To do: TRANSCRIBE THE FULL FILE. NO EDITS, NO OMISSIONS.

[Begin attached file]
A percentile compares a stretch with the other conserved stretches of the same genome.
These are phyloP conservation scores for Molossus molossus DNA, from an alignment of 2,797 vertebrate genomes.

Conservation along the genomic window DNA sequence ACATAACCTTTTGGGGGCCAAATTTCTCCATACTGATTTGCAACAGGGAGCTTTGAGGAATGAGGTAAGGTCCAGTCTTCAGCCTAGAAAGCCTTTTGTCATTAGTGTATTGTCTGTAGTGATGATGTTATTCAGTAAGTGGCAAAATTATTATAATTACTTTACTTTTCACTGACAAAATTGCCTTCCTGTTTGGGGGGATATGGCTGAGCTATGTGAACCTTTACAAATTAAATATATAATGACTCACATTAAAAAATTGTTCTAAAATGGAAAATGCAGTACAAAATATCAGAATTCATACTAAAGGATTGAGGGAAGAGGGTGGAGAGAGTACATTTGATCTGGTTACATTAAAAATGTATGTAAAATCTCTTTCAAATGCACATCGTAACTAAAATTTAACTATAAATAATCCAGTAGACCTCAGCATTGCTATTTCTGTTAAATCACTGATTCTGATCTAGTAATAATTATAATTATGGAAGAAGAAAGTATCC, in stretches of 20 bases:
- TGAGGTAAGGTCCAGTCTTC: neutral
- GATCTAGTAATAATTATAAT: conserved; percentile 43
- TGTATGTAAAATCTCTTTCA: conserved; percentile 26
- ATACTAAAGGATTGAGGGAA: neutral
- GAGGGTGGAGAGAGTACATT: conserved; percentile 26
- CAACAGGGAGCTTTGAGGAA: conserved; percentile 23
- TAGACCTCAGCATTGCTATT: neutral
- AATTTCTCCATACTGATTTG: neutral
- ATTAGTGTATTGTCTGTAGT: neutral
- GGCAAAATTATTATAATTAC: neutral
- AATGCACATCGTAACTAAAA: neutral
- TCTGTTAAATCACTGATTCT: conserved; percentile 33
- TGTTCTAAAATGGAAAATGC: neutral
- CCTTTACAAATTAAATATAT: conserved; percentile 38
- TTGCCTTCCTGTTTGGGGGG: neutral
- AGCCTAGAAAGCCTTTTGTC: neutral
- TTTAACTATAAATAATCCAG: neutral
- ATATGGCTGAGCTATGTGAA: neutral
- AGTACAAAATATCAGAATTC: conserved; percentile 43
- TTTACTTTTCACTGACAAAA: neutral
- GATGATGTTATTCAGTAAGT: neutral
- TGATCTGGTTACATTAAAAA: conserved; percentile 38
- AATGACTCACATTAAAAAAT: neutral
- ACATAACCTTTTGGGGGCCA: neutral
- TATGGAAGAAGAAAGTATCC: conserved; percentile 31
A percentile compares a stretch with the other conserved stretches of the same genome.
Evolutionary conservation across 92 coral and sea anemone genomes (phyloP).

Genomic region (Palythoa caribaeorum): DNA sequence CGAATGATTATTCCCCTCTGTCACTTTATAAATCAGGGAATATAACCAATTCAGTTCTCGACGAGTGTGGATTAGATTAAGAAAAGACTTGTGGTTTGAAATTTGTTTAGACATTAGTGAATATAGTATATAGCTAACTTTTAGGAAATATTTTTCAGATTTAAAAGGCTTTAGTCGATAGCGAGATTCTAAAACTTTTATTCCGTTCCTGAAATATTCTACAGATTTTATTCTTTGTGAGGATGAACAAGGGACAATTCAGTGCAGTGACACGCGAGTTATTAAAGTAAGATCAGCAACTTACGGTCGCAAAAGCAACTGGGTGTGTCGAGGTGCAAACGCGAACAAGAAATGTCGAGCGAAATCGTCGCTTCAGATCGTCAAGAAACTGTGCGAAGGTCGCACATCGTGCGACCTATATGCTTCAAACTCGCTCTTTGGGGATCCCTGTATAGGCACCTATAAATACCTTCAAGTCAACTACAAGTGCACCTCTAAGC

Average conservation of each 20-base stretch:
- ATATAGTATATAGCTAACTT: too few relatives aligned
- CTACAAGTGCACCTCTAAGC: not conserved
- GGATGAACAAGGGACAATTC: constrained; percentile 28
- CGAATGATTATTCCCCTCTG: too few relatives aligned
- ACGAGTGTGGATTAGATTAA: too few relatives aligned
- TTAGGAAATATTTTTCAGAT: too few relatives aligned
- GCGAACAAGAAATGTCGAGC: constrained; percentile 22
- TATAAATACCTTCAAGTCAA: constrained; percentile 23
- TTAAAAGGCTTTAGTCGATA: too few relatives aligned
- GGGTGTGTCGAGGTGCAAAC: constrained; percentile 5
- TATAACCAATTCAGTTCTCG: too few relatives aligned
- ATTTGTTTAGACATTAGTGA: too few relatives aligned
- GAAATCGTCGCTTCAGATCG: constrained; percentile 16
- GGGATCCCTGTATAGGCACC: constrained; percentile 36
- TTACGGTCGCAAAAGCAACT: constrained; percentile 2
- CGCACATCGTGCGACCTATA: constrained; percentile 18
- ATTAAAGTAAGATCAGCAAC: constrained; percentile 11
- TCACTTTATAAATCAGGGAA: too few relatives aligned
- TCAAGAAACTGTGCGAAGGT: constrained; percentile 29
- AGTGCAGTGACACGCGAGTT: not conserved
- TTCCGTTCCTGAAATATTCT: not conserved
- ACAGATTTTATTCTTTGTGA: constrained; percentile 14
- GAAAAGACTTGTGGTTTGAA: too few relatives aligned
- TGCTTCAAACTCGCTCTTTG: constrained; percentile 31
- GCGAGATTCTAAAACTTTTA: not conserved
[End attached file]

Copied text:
A percentile compares a stretch with the other conserved stretches of the same genome.
These are phyloP conservation scores for Molossus molossus DNA, from an alignment of 2,797 vertebrate genomes.

Conservation along the genomic window DNA sequence ACATAACCTTTTGGGGGCCAAATTTCTCCATACTGATTTGCAACAGGGAGCTTTGAGGAATGAGGTAAGGTCCAGTCTTCAGCCTAGAAAGCCTTTTGTCATTAGTGTATTGTCTGTAGTGATGATGTTATTCAGTAAGTGGCAAAATTATTATAATTACTTTACTTTTCACTGACAAAATTGCCTTCCTGTTTGGGGGGATATGGCTGAGCTATGTGAACCTTTACAAATTAAATATATAATGACTCACATTAAAAAATTGTTCTAAAATGGAAAATGCAGTACAAAATATCAGAATTCATACTAAAGGATTGAGGGAAGAGGGTGGAGAGAGTACATTTGATCTGGTTACATTAAAAATGTATGTAAAATCTCTTTCAAATGCACATCGTAACTAAAATTTAACTATAAATAATCCAGTAGACCTCAGCATTGCTATTTCTGTTAAATCACTGATTCTGATCTAGTAATAATTATAATTATGGAAGAAGAAAGTATCC, in stretches of 20 bases:
- TGAGGTAAGGTCCAGTCTTC: neutral
- GATCTAGTAATAATTATAAT: conserved; percentile 43
- TGTATGTAAAATCTCTTTCA: conserved; percentile 26
- ATACTAAAGGATTGAGGGAA: neutral
- GAGGGTGGAGAGAGTACATT: conserved; percentile 26
- CAACAGGGAGCTTTGAGGAA: conserved; percentile 23
- TAGACCTCAGCATTGCTATT: neutral
- AATTTCTCCATACTGATTTG: neutral
- ATTAGTGTATTGTCTGTAGT: neutral
- GGCAAAATTATTATAATTAC: neutral
- AATGCACATCGTAACTAAAA: neutral
- TCTGTTAAATCACTGATTCT: conserved; percentile 33
- TGTTCTAAAATGGAAAATGC: neutral
- CCTTTACAAATTAAATATAT: conserved; percentile 38
- TTGCCTTCCTGTTTGGGGGG: neutral
- AGCCTAGAAAGCCTTTTGTC: neutral
- TTTAACTATAAATAATCCAG: neutral
- ATATGGCTGAGCTATGTGAA: neutral
- AGTACAAAATATCAGAATTC: conserved; percentile 43
- TTTACTTTTCACTGACAAAA: neutral
- GATGATGTTATTCAGTAAGT: neutral
- TGATCTGGTTACATTAAAAA: conserved; percentile 38
- AATGACTCACATTAAAAAAT: neutral
- ACATAACCTTTTGGGGGCCA: neutral
- TATGGAAGAAGAAAGTATCC: conserved; percentile 31
A percentile compares a stretch with the other conserved stretches of the same genome.
Evolutionary conservation across 92 coral and sea anemone genomes (phyloP).

Genomic region (Palythoa caribaeorum): DNA sequence CGAATGATTATTCCCCTCTGTCACTTTATAAATCAGGGAATATAACCAATTCAGTTCTCGACGAGTGTGGATTAGATTAAGAAAAGACTTGTGGTTTGAAATTTGTTTAGACATTAGTGAATATAGTATATAGCTAACTTTTAGGAAATATTTTTCAGATTTAAAAGGCTTTAGTCGATAGCGAGATTCTAAAACTTTTATTCCGTTCCTGAAATATTCTACAGATTTTATTCTTTGTGAGGATGAACAAGGGACAATTCAGTGCAGTGACACGCGAGTTATTAAAGTAAGATCAGCAACTTACGGTCGCAAAAGCAACTGGGTGTGTCGAGGTGCAAACGCGAACAAGAAATGTCGAGCGAAATCGTCGCTTCAGATCGTCAAGAAACTGTGCGAAGGTCGCACATCGTGCGACCTATATGCTTCAAACTCGCTCTTTGGGGATCCCTGTATAGGCACCTATAAATACCTTCAAGTCAACTACAAGTGCACCTCTAAGC

Average conservation of each 20-base stretch:
- ATATAGTATATAGCTAACTT: too few relatives aligned
- CTACAAGTGCACCTCTAAGC: not conserved
- GGATGAACAAGGGACAATTC: constrained; percentile 28
- CGAATGATTATTCCCCTCTG: too few relatives aligned
- ACGAGTGTGGATTAGATTAA: too few relatives aligned
- TTAGGAAATATTTTTCAGAT: too few relatives aligned
- GCGAACAAGAAATGTCGAGC: constrained; percentile 22
- TATAAATACCTTCAAGTCAA: constrained; percentile 23
- TTAAAAGGCTTTAGTCGATA: too few relatives aligned
- GGGTGTGTCGAGGTGCAAAC: constrained; percentile 5
- TATAACCAATTCAGTTCTCG: too few relatives aligned
- ATTTGTTTAGACATTAGTGA: too few relatives aligned
- GAAATCGTCGCTTCAGATCG: constrained; percentile 16
- GGGATCCCTGTATAGGCACC: constrained; percentile 36
- TTACGGTCGCAAAAGCAACT: constrained; percentile 2
- CGCACATCGTGCGACCTATA: constrained; percentile 18
- ATTAAAGTAAGATCAGCAAC: constrained; percentile 11
- TCACTTTATAAATCAGGGAA: too few relatives aligned
- TCAAGAAACTGTGCGAAGGT: constrained; percentile 29
- AGTGCAGTGACACGCGAGTT: not conserved
- TTCCGTTCCTGAAATATTCT: not conserved
- ACAGATTTTATTCTTTGTGA: constrained; percentile 14
- GAAAAGACTTGTGGTTTGAA: too few relatives aligned
- TGCTTCAAACTCGCTCTTTG: constrained; percentile 31
- GCGAGATTCTAAAACTTTTA: not conserved